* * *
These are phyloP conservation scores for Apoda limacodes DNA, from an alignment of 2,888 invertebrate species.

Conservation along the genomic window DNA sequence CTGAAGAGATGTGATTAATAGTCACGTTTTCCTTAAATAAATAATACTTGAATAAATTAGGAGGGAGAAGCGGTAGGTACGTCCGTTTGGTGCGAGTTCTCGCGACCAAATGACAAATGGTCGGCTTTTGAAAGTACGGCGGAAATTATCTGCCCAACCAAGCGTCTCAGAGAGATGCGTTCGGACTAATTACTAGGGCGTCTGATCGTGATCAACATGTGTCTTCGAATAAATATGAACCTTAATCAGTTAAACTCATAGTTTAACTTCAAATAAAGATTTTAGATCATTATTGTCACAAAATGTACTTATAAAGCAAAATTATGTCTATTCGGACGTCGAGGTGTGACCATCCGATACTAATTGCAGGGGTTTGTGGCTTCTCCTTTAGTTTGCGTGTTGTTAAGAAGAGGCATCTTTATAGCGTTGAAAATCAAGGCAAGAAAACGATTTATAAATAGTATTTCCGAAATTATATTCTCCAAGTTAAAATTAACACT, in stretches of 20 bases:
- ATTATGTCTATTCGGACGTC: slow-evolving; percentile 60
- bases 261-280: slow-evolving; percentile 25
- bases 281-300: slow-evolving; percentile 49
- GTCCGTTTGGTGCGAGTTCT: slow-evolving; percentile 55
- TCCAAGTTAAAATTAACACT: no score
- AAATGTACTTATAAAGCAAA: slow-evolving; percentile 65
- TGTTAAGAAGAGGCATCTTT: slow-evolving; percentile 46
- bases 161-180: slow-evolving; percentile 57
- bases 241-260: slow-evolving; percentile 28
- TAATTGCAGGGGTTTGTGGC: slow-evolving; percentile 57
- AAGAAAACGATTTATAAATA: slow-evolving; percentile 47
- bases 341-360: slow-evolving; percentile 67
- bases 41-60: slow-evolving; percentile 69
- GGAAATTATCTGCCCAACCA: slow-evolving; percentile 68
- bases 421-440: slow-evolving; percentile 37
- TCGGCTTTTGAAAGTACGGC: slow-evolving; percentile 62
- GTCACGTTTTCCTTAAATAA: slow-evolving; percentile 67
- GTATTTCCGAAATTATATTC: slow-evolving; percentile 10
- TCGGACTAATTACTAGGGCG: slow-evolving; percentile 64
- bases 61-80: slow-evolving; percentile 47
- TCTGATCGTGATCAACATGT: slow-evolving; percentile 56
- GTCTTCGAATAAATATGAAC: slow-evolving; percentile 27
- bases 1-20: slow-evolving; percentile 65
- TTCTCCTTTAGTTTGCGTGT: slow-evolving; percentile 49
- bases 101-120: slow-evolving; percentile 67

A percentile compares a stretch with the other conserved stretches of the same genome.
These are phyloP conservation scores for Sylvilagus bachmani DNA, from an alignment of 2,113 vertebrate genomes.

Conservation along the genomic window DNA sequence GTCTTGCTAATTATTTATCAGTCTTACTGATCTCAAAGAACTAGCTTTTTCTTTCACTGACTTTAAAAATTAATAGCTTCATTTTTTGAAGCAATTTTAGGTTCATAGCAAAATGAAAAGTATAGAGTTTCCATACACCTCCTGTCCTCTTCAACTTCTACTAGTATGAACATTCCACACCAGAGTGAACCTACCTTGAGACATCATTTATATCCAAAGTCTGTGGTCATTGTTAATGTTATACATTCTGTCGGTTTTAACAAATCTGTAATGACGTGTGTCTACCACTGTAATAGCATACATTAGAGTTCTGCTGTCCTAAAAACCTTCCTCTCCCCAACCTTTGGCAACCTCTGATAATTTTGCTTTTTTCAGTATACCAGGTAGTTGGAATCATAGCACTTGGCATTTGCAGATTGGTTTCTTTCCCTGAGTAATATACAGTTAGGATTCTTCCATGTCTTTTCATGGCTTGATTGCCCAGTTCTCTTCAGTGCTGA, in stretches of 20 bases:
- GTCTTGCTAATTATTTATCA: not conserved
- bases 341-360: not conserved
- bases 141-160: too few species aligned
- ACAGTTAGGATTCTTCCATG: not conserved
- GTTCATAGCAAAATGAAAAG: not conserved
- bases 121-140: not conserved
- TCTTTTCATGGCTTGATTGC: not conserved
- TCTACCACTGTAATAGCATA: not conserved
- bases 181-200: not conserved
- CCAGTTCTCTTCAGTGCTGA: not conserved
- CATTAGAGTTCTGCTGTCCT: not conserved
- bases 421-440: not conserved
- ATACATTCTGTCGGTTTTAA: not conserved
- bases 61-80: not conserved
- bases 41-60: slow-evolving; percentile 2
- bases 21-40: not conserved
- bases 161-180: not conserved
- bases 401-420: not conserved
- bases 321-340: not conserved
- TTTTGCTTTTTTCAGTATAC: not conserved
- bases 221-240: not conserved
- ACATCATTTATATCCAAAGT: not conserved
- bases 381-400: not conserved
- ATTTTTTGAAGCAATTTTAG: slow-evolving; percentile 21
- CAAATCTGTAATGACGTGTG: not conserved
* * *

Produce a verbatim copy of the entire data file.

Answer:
These are phyloP conservation scores for Apoda limacodes DNA, from an alignment of 2,888 invertebrate species.

Conservation along the genomic window DNA sequence CTGAAGAGATGTGATTAATAGTCACGTTTTCCTTAAATAAATAATACTTGAATAAATTAGGAGGGAGAAGCGGTAGGTACGTCCGTTTGGTGCGAGTTCTCGCGACCAAATGACAAATGGTCGGCTTTTGAAAGTACGGCGGAAATTATCTGCCCAACCAAGCGTCTCAGAGAGATGCGTTCGGACTAATTACTAGGGCGTCTGATCGTGATCAACATGTGTCTTCGAATAAATATGAACCTTAATCAGTTAAACTCATAGTTTAACTTCAAATAAAGATTTTAGATCATTATTGTCACAAAATGTACTTATAAAGCAAAATTATGTCTATTCGGACGTCGAGGTGTGACCATCCGATACTAATTGCAGGGGTTTGTGGCTTCTCCTTTAGTTTGCGTGTTGTTAAGAAGAGGCATCTTTATAGCGTTGAAAATCAAGGCAAGAAAACGATTTATAAATAGTATTTCCGAAATTATATTCTCCAAGTTAAAATTAACACT, in stretches of 20 bases:
- ATTATGTCTATTCGGACGTC: slow-evolving; percentile 60
- bases 261-280: slow-evolving; percentile 25
- bases 281-300: slow-evolving; percentile 49
- GTCCGTTTGGTGCGAGTTCT: slow-evolving; percentile 55
- TCCAAGTTAAAATTAACACT: no score
- AAATGTACTTATAAAGCAAA: slow-evolving; percentile 65
- TGTTAAGAAGAGGCATCTTT: slow-evolving; percentile 46
- bases 161-180: slow-evolving; percentile 57
- bases 241-260: slow-evolving; percentile 28
- TAATTGCAGGGGTTTGTGGC: slow-evolving; percentile 57
- AAGAAAACGATTTATAAATA: slow-evolving; percentile 47
- bases 341-360: slow-evolving; percentile 67
- bases 41-60: slow-evolving; percentile 69
- GGAAATTATCTGCCCAACCA: slow-evolving; percentile 68
- bases 421-440: slow-evolving; percentile 37
- TCGGCTTTTGAAAGTACGGC: slow-evolving; percentile 62
- GTCACGTTTTCCTTAAATAA: slow-evolving; percentile 67
- GTATTTCCGAAATTATATTC: slow-evolving; percentile 10
- TCGGACTAATTACTAGGGCG: slow-evolving; percentile 64
- bases 61-80: slow-evolving; percentile 47
- TCTGATCGTGATCAACATGT: slow-evolving; percentile 56
- GTCTTCGAATAAATATGAAC: slow-evolving; percentile 27
- bases 1-20: slow-evolving; percentile 65
- TTCTCCTTTAGTTTGCGTGT: slow-evolving; percentile 49
- bases 101-120: slow-evolving; percentile 67

A percentile compares a stretch with the other conserved stretches of the same genome.
These are phyloP conservation scores for Sylvilagus bachmani DNA, from an alignment of 2,113 vertebrate genomes.

Conservation along the genomic window DNA sequence GTCTTGCTAATTATTTATCAGTCTTACTGATCTCAAAGAACTAGCTTTTTCTTTCACTGACTTTAAAAATTAATAGCTTCATTTTTTGAAGCAATTTTAGGTTCATAGCAAAATGAAAAGTATAGAGTTTCCATACACCTCCTGTCCTCTTCAACTTCTACTAGTATGAACATTCCACACCAGAGTGAACCTACCTTGAGACATCATTTATATCCAAAGTCTGTGGTCATTGTTAATGTTATACATTCTGTCGGTTTTAACAAATCTGTAATGACGTGTGTCTACCACTGTAATAGCATACATTAGAGTTCTGCTGTCCTAAAAACCTTCCTCTCCCCAACCTTTGGCAACCTCTGATAATTTTGCTTTTTTCAGTATACCAGGTAGTTGGAATCATAGCACTTGGCATTTGCAGATTGGTTTCTTTCCCTGAGTAATATACAGTTAGGATTCTTCCATGTCTTTTCATGGCTTGATTGCCCAGTTCTCTTCAGTGCTGA, in stretches of 20 bases:
- GTCTTGCTAATTATTTATCA: not conserved
- bases 341-360: not conserved
- bases 141-160: too few species aligned
- ACAGTTAGGATTCTTCCATG: not conserved
- GTTCATAGCAAAATGAAAAG: not conserved
- bases 121-140: not conserved
- TCTTTTCATGGCTTGATTGC: not conserved
- TCTACCACTGTAATAGCATA: not conserved
- bases 181-200: not conserved
- CCAGTTCTCTTCAGTGCTGA: not conserved
- CATTAGAGTTCTGCTGTCCT: not conserved
- bases 421-440: not conserved
- ATACATTCTGTCGGTTTTAA: not conserved
- bases 61-80: not conserved
- bases 41-60: slow-evolving; percentile 2
- bases 21-40: not conserved
- bases 161-180: not conserved
- bases 401-420: not conserved
- bases 321-340: not conserved
- TTTTGCTTTTTTCAGTATAC: not conserved
- bases 221-240: not conserved
- ACATCATTTATATCCAAAGT: not conserved
- bases 381-400: not conserved
- ATTTTTTGAAGCAATTTTAG: slow-evolving; percentile 21
- CAAATCTGTAATGACGTGTG: not conserved